A new, ultra-power next-generation Xbox in 2012? Apparently so, according to a report last week by Future's Edge Online. Its story suggests that PC-based "target platforms" are with key developers now, including Assassin's Creed creator Ubisoft Montreal. Not only that, but it also suggests that Sony too is working on its next-gen hardware, with one of its major in-house studios transitioning now to the new platform and even helping with the hardware design.
There's an old saying that there's no smoke without fire - and rumour-mongering about the new Microsoft console is coming thick and fast from various sources with differing levels of credibility. A lot of stories are emanating from the MS Nerd blog, suggesting that the new machine is codenamed Xbox Loop, and features a dedicated SoC (system on chip) arrangement utilising mobile-style architecture, and bespoke cores for dealing with graphics, AI, physics, sound, networking and other elements and - most bizarrely of all - running a Windows 9 core.
Meanwhile, French site Xboxygen says that the machine features a hex core CPU, 2GB of system RAM and dual AMD graphics cards -presumably with their own dedicated RAM, with the system due to receive a public debut less than two months from now at the January CES in Las Vegas.
Console launches are phenomenally expensive. Would Microsoft really sacrifice its profit-making Xbox 360 so soon to dominate the next-gen market?
If there's any truth to this latter story, I strongly believe that this is a description of what Edge terms the "target platform" - a PC using off-the-shelf parts that bears some passing resemblance to the upcoming console spec. I would expect a next-gen console to ship with at least 4GB of RAM in total - possibly more (according to a Crytek presentation they are hoping for 8GB or more) - and bearing in mind the advantages Microsoft enjoyed with the unified memory pool in the Xbox 360 (system and graphics RAM combined), a similar arrangement will likely carry over to its next-gen successor.
As for the Xbox Loop story, it sounds very much like another project entirely - if it exists at all. The notion of combining all processing elements into a single chip is hugely compelling and has become the standard in the mobile sector, but there's a reason why the console platform holders launch with individual chips and combine them later on in a smaller hardware revision: the designs of a modern home console are simply too complex and power-hungry to integrate right from the off.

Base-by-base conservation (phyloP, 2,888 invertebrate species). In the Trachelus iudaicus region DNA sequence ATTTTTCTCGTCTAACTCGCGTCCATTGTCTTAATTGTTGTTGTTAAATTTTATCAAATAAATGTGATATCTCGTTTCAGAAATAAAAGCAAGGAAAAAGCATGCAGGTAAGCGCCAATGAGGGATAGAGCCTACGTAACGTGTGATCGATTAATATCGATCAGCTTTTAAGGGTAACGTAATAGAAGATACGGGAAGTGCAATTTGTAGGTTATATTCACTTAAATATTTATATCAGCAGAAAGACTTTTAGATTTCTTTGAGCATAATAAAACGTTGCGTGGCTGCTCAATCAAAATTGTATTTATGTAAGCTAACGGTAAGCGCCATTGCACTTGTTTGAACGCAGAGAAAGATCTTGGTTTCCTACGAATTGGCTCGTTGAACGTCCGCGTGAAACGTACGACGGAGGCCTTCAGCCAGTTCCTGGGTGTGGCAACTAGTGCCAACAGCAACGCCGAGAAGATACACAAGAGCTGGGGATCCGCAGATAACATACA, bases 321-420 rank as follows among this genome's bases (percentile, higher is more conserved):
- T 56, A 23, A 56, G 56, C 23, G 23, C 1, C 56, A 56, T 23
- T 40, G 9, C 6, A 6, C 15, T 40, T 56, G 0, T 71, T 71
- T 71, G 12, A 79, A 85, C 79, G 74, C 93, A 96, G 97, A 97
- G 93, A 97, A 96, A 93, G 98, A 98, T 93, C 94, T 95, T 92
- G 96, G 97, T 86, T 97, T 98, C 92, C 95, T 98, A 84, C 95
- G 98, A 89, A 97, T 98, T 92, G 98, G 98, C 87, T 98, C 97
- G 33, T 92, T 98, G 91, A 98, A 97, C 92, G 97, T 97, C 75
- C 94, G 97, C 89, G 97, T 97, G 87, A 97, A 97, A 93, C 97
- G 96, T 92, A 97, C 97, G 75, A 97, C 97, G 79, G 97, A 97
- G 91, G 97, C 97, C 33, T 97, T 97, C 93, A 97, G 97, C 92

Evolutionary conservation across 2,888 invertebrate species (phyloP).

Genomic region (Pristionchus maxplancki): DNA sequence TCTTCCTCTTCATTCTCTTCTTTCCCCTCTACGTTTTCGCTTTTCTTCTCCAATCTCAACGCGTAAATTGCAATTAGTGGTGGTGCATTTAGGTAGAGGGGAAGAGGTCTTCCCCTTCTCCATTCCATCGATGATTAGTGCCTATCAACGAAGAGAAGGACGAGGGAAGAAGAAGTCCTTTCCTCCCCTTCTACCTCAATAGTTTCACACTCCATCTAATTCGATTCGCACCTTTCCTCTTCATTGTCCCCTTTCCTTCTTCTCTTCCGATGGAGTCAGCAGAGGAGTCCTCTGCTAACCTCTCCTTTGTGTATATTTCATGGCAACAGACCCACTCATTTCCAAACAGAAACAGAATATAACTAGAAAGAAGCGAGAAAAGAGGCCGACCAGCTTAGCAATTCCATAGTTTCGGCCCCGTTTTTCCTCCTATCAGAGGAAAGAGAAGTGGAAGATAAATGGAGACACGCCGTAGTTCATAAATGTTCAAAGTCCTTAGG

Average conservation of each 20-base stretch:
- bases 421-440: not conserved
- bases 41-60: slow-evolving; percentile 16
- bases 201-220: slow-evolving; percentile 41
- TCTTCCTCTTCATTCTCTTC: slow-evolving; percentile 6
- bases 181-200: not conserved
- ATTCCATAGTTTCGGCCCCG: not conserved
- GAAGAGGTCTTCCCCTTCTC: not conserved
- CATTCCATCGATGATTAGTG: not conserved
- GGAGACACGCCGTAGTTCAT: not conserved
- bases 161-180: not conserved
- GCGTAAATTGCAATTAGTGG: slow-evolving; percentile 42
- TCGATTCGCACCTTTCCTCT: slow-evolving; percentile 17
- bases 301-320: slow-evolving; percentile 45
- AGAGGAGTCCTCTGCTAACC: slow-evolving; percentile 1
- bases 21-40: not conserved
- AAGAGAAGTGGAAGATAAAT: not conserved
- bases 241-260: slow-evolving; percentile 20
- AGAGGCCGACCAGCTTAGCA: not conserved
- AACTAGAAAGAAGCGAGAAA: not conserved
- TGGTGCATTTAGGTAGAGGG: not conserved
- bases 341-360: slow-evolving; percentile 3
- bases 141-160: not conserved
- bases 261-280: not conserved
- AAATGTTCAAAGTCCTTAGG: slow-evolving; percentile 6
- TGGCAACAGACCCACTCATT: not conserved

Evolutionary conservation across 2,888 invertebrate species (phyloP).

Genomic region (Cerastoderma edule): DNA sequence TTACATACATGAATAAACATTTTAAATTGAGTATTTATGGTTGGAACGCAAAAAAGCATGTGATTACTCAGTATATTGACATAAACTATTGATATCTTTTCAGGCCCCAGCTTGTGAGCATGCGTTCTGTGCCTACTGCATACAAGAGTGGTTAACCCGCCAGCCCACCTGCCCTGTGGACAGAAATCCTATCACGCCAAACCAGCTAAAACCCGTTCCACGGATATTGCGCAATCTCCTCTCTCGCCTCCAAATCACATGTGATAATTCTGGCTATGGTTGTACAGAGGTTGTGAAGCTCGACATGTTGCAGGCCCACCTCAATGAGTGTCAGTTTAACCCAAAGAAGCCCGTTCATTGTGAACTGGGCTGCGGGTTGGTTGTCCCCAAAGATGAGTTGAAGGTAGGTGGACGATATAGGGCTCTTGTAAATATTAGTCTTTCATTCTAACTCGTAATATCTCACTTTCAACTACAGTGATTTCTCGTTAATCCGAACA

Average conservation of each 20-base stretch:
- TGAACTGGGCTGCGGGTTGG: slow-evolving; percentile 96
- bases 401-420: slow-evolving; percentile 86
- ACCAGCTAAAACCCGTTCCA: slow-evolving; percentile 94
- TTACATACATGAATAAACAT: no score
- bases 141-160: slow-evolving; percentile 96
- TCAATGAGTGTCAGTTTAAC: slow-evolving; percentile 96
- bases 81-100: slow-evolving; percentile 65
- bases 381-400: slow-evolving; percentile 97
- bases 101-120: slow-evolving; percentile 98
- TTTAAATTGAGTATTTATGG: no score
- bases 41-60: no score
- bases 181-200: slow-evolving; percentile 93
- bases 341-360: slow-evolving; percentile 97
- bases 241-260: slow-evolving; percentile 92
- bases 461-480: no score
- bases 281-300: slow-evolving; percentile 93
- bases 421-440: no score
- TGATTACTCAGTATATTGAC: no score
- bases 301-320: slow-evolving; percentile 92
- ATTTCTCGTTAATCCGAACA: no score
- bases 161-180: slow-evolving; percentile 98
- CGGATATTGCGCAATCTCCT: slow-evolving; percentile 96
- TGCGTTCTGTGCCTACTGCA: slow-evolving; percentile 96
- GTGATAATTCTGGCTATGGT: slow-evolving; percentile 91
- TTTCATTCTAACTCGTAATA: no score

Consider the Xbox 360S "slim" revision that shipped in 2010. It took Microsoft five years to transition its current generation console using a discrete CPU and GPU onto an integrated SoC. It took that long for the 45nm fabrication process to mature, and for chip yields to reach a high enough level that a single chip could be viably deployed in a cheap, mainstream product. The notion of 360's CPU and GPU being integrated into a single chip was first revealed by tech journalist Dean Takahashi two years prior to it actually shipping - a suggestion of just how long the process of designing, taping out then manufacturing these chips takes. Nextbox will be bigger and much more complex, presumably running on the smaller 28nm fabrication process: the notion that a SoC would be ready for 2013, let alone 2012, doesn't really make sense.
Certainly, it's also highly unlikely that Windows 9 would be ready for showtime any time soon. It's far more likely that Microsoft engineers will spin out their own core OS based on an existing mature, reliable Windows kernel - which is apparently what happened with the Xbox 360. Indeed, Microsoft has already said that elements of Windows 8 will end up in an Xbox product at some point.
So what of the shocking Edge 2012 release rumour? Industry analyst Michael Pachter is unequivocal about this.
"Those rumours are silly. Microsoft is still selling a ton of Xbox 360s, and they won't replace the existing one until sales begin to slow," he told our sister site IndustryGamers.
"I think the rumours are based upon leaks about modifying the current Xbox 360 to allow it to operate Windows 8. I fully expect a new model of Xbox 360 by holiday 2012, but don't think we see a new console altogether from Microsoft until 2014."
While Pachter has garnered a reputation for forecasts of varying accuracy, it's difficult to argue with the basic logic here. While the prospect of 360 running Windows 8 is unlikely (MS makes money selling expensive operating systems, not giving them away with its consoles where profits are wafer-thin), the Xbox division is a business that has sustained enormous losses across two console launches and in the here and now, it is doing remarkably well - particularly in its native US territory.
Moving on to the next-gen within 12 months would essentially see Microsoft calling time on its own profits, and would also introduce a bunch of marketing anomalies: for example, 343 Industries' Frank O'Connor has stated unambiguously that Halo 4 is an Xbox 360 title (if the E3 release of the Halo 4 packshot didn't already convince you). It's hard to imagine that Microsoft would launch its next-gen console within a month or two of its flagship franchise game appearing on the older console.
It's also difficult to construct a compelling financial argument for a 2012 release based on the sheer cost of launching a new console. The 2005 release of the original Xbox 360 was an enormous investment for Microsoft - but one it had to make to beat Sony to the punch and to seriously challenge what was at the time the all-powerful PlayStation brand.
To that end, Microsoft really pushed the boat out in terms of its per-unit manufacturing costs. The 90nm CPU and GPU were running at what was at the time a state-of-the-art fabrication process, and yields (i.e. chips that worked off the main production run) weren't exactly wonderful, adding further to the notional cost of the console. Cost-cutting in other areas led to the RROD, overheating console debacle. Even a year later, Sony still had problems with the same 90nm fabrication process - hence the 90nm Cell processor having one SPU disabled in order to produce higher yields.